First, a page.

Against America’s tidal wave of enthusiasm for Telemark, Paul was adamant that Alpine Touring (AT) was the way, not Nordic. It was an uphill battle all the way. Steve Barnett’s book “Cross-Country Downhill” distilled the enthusiasm for backcountry skiing in 1976, and his choice of telemark gear cast the mold for those who followed. He was just following Ric Borkovec, who chose Nordic as a rehab option to a ski injury, and then found exhilaration in the freedom it provided. Others, like Doug Robinson, Paul Parker, and Alan Bard began to wax eloquent on the telemark turn and the die seemed cast. When the first all-plastic telemark boot arrived, the Terminator, American interest in AT practically dissolved.
Paul Ramer never wavered. He knew that alpine skiing would remain the major discipline because he wasn’t promoting cross-country skiing with downhill turns thrown in, he was promoting downhill skiing with a free-heel thrown in for mountaineering caliber cross-country mobility outside the resorts. Unfortunately, he was about 20 years ahead of his time and the fruit of his labors and ideas didn’t catch fire in America until the last years of his life.
It led, inevitably to my own efforts to proselytize ski mountaineering through my involvement with a section of southern California’s Sierra Club, The Alpine Ski Touring Committee, a group led by my personal mentor, John Wedberg, which led to the creation of a newsletter, Le Chronicle du Couloir, which became Couloir magazine.
While most readers of Couloir were of the telemark persuasion, that was only because at the time 80% of American backcountry skiers were using telemark gear. Throughout it all I believed as Paul Ramer did, that the future was with Alpine Touring equipment. It didn’t require any new skiing skills, just a new binding and climbing skins.In fact, what few people realize is that part of the motivation for starting Couloir was, despite my own eventual preference for telemark, to promote the sport of ski mountaineering all the way to the extreme level, for which alpine equipment is clearly superior. While telemark gear has shown it can keep up, it has not raised the bar for performance in the ski mountaineering realm. Besides, Paul’s main point, that it was simply easier for more people was also undeniable. That premise, more than anything else was why I chose to promote the alpine aspect of backcountry skiing because only by making the switch to backcountry skiing easy, which AT gear does, could the sport hope to achieve any sort of momentum and viable growth.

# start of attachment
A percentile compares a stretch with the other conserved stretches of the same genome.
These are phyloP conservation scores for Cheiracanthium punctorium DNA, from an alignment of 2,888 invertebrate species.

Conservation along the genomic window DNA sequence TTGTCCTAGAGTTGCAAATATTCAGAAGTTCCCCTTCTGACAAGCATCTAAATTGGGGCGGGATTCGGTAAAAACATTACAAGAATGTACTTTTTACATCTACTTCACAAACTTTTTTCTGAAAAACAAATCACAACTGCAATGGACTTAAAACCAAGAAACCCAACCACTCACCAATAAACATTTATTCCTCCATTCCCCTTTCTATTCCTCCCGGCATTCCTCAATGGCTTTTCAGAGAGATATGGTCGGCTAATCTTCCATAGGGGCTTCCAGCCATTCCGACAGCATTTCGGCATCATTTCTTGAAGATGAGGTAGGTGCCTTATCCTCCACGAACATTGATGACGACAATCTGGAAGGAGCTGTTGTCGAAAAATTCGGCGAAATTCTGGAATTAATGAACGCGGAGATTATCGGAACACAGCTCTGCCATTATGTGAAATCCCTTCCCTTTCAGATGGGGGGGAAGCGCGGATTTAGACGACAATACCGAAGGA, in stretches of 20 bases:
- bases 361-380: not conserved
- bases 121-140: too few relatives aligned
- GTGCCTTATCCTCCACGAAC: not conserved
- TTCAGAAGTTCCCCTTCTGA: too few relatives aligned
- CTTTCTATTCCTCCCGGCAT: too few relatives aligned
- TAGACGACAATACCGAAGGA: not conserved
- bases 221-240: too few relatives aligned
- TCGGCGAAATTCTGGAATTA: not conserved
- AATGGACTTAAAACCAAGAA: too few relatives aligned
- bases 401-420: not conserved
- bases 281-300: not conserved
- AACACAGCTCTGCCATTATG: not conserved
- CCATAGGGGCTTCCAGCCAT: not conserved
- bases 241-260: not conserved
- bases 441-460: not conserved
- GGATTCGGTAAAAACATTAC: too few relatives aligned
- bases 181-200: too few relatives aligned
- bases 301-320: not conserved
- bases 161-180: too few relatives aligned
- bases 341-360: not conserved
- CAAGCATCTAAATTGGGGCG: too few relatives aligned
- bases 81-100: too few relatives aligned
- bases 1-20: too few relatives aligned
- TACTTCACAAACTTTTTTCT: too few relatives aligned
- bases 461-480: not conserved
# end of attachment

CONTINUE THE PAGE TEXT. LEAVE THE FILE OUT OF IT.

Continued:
Thus, in launching EarnYourTurns.com it seems fitting to start at the beginning, with a tribute to one of the men who helped make the sport what it is today, and who was instrumental in my involvement, even the very inspiration for the “earn your turns” mantra.
On the following page, a rerun of an interview with Paul Ramer, first published in Couloir magazine Vol. XII-5, Spring 2000.